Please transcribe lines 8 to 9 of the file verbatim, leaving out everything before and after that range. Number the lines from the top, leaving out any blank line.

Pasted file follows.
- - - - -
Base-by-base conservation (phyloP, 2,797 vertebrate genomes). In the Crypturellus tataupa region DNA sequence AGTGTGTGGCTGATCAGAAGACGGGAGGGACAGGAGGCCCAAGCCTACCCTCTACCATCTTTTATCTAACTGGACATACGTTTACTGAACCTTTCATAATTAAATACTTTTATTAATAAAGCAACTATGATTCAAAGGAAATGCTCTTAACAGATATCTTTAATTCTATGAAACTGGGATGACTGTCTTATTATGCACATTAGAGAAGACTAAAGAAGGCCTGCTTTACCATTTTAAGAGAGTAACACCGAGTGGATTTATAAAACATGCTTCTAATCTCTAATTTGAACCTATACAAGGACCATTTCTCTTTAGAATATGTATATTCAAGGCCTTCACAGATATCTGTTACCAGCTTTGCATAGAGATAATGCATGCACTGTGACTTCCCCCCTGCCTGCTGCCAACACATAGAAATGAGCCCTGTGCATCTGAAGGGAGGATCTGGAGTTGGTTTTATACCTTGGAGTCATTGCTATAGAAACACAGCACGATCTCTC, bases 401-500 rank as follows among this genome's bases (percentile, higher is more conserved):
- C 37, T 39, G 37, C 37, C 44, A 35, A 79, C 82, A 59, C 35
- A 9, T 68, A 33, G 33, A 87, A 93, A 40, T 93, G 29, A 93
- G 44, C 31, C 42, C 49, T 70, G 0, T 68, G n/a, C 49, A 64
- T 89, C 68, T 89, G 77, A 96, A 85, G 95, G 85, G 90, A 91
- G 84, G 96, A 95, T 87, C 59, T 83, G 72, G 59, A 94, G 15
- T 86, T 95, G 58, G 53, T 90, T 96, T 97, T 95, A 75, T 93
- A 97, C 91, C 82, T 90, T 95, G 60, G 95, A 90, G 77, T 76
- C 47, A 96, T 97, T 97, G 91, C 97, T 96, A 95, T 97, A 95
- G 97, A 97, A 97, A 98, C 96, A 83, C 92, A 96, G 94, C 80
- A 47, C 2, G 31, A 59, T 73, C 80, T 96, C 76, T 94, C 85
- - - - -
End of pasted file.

- A 97, C 91, C 82, T 90, T 95, G 60, G 95, A 90, G 77, T 76
- C 47, A 96, T 97, T 97, G 91, C 97, T 96, A 95, T 97, A 95